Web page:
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Figure 1. PRISMA flow chart of the included studies.

Study Characteristics and Quality of Evidence

Study Characteristics

The 12 selected cohort studies were published between 2012 and 2020 and conducted in China (n = 5), Germany (n = 2), the United States of America (n = 2), the United Kingdom (n = 2), and Australia (n = 1). One and 11 studies were prospective and retrospective cohort studies, respectively. The characteristics of the included studies are shown in Table 2.

TABLE 2
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Table 2. Characteristics of the included studies.

Quality of Evidence

All included studies had a NOS score ≥7, meeting the quality requirement. The specific results are shown in Table 3.

TABLE 3
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Table 3. Evaluation of the study quality.

Data Analysis

IDH Mutation

The heterogeneity testing of 12 studies (I2 = 50%, p = 0.02 < 0.1) showed slight heterogeneity and combined random effects size (OR = 2.93; 95% Cl: 2.06–4.17; p = 0.000). These findings suggested a significant correlation between IDH mutation and perioperative epilepsy (Figure 2).

FIGURE 2
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Figure 2. Forest plot of the correlation between IDH mutation and perioperative epilepsy. CI, confidence interval; IDH, isocitrate dehydrogenase; OR, odds ratio.

MGMT Methylation

The heterogeneity testing of three studies (I2 = 27 < 50%, p = 0.25 > 0.1) did not show significant heterogeneity in this study and combined fixed effects size (OR = 1.09; 95% Cl: 0.69–1.71; p = 0.720). The difference was not statistically significant. There was no correlation between MGMT methylation rate and perioperative epilepsy (Figure 3).

FIGURE 3
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Figure 3. Forest plot of the correlation between MGMT methylation and perioperative epilepsy. CI, confidence interval; MGMT, O6-methylguanine-DNA methyltransferase; OR, odds ratio.

1p/19q Deletion Rate

The heterogeneity testing of three studies (I2 = 13 < 50%, p = 0.32 > 0.1) did not show significant heterogeneity and combined fixed effect size (OR = 1.40; 95% Cl: 0.94–4.65; p = 0.087). The difference was not statistically significant. There was no significant correlation between 1p/19q deletion and perioperative epilepsy (Figure 4).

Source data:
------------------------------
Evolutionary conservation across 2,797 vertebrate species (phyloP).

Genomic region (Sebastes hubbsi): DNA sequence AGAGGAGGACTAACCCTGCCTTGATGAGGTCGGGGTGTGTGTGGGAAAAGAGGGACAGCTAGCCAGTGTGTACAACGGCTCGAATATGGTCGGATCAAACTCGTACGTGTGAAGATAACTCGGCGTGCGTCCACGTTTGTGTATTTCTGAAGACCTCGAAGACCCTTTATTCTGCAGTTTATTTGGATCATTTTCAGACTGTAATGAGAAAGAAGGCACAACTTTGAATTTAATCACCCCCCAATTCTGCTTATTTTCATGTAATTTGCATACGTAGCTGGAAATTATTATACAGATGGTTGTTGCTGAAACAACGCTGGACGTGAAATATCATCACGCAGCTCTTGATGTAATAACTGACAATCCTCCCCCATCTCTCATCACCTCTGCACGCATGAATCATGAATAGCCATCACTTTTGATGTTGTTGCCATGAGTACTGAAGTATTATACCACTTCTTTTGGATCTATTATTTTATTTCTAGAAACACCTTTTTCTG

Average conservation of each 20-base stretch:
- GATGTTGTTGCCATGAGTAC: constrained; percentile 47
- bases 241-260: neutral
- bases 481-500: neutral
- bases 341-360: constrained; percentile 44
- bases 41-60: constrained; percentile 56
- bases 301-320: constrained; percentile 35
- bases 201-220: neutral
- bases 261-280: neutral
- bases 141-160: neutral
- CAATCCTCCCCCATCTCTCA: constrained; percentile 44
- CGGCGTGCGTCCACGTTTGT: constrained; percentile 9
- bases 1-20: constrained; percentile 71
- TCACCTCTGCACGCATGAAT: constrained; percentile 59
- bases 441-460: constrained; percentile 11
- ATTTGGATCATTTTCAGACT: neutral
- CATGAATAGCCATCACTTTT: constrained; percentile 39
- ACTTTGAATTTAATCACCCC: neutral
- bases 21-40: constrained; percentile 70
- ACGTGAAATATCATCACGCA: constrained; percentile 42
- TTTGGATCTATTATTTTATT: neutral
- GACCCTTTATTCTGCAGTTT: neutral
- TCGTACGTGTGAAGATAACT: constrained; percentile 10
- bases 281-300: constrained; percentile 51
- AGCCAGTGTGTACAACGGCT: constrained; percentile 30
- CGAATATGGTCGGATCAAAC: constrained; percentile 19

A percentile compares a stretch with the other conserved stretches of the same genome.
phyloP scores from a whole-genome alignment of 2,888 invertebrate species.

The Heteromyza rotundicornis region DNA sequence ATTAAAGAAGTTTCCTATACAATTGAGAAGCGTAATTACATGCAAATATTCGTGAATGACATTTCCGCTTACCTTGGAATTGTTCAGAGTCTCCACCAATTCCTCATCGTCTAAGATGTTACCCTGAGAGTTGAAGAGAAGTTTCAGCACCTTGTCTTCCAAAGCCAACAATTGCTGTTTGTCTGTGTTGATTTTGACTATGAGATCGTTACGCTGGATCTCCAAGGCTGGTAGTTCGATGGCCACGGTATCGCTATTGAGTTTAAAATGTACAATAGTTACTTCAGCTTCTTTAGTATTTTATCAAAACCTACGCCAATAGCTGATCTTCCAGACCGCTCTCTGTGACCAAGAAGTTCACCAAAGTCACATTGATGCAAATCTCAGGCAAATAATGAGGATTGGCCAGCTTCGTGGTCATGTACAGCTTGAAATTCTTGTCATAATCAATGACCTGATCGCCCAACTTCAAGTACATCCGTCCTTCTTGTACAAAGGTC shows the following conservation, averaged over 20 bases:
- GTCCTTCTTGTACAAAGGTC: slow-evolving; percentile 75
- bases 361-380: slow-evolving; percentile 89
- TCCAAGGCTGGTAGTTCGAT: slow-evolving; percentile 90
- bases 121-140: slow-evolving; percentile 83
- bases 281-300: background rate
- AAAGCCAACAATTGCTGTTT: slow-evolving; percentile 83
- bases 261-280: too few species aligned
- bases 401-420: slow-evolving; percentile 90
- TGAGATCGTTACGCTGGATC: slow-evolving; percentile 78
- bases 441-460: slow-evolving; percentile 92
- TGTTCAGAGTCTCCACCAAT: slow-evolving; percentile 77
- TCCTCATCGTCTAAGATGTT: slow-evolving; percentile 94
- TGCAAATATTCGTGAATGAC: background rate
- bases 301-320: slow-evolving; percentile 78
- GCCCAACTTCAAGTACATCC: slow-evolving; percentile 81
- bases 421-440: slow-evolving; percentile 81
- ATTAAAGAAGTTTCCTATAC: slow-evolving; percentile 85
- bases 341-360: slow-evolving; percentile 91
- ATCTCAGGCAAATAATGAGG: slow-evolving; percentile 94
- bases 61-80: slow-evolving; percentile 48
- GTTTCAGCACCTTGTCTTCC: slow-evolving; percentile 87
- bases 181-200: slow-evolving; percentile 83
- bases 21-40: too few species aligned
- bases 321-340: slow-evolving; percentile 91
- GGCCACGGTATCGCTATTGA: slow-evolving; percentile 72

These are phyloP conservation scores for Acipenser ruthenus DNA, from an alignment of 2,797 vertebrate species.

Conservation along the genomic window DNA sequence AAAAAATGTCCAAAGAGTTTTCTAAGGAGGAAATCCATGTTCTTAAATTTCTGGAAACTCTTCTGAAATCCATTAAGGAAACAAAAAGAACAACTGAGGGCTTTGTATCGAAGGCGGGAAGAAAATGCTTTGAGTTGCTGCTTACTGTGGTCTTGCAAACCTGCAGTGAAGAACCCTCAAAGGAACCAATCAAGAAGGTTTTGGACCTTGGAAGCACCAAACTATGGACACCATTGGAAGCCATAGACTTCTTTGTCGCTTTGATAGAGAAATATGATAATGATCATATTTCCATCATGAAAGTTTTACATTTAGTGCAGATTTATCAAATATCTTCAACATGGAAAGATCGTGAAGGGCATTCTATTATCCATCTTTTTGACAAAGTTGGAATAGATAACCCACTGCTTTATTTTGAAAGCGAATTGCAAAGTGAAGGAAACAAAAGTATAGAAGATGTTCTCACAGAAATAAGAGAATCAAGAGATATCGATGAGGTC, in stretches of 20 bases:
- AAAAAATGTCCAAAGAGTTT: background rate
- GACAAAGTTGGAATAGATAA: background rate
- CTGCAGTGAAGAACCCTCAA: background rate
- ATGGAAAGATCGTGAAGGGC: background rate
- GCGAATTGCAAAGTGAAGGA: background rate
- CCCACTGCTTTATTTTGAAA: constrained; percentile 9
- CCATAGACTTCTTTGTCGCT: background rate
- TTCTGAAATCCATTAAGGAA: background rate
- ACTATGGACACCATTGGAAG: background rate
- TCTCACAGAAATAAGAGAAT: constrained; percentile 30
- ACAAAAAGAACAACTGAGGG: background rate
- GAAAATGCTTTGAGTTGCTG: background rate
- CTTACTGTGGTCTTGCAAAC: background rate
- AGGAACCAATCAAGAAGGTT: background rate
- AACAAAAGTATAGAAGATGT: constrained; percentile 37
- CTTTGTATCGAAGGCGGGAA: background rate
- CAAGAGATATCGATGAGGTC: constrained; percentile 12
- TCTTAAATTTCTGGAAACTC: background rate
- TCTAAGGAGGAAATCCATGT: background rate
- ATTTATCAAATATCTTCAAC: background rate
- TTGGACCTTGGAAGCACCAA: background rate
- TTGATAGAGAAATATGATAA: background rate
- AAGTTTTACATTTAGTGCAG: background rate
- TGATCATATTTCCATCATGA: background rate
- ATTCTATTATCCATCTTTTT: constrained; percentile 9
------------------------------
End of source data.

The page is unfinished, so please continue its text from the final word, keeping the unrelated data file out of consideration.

FIGURE 4
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Figure 4. Forest plot of the correlation between 1p/19q deletion and perioperative epilepsy. CI, confidence interval; OR, odds ratio.

IDH Mutation Subgroup Analysis

The intraoperative combination combined effect (OR = 1.19; 95% Cl: 0.72–1.95) did not suggest a significant correlation between the occurrence of intraoperative epilepsy and the presence of IDH in patients with glioma (Figure 5). The heterogeneity within the preoperative group (I2 = 0 < 50%, p = 0.51 > 0.1) and combined effects size (OR = 3.32; 95% Cl: 2.53–4.36) indicated a significant correlation between the occurrence of preoperative epilepsy and IDH in patients with glioma. The heterogeneity within the postoperative group (I2 = 61 > 50%; p = 0.08 < 0.1) and combined effect size (OR = 2.66; 95% Cl: 0.85–8.31) indicated that the occurrence of postoperative epilepsy in patients with glioma was not related to IDH.

FIGURE 5
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Figure 5. Subgroup analysis of the relationship between IDH mutation and perioperative epilepsy. CI, confidence interval; IDH, isocitrate dehydrogenase; OR, odds ratio.

Bias Test

The results of Egger's bias test based on the funnel chart of this study (p = 0.259 > 0.05) did not indicate an obvious publication bias (Figure 6).

FIGURE 6
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Figure 6. Funnel plot of the correlation between IDH mutation and perioperative epilepsy. IDH, isocitrate dehydrogenase.

Sensitivity Analysis

The results of the sensitivity analysis in this study are shown in Figures 79. After removing each article in order, it was shown that the individual studies did not have a marked influence on the results. The analysis indicated that the results of this study are relatively stable.

FIGURE 7
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Figure 7. Sensitivity analysis of the correlation between IDH mutation and perioperative epilepsy. CI, confidence interval; IDH, isocitrate dehydrogenase; OR, odds ratio.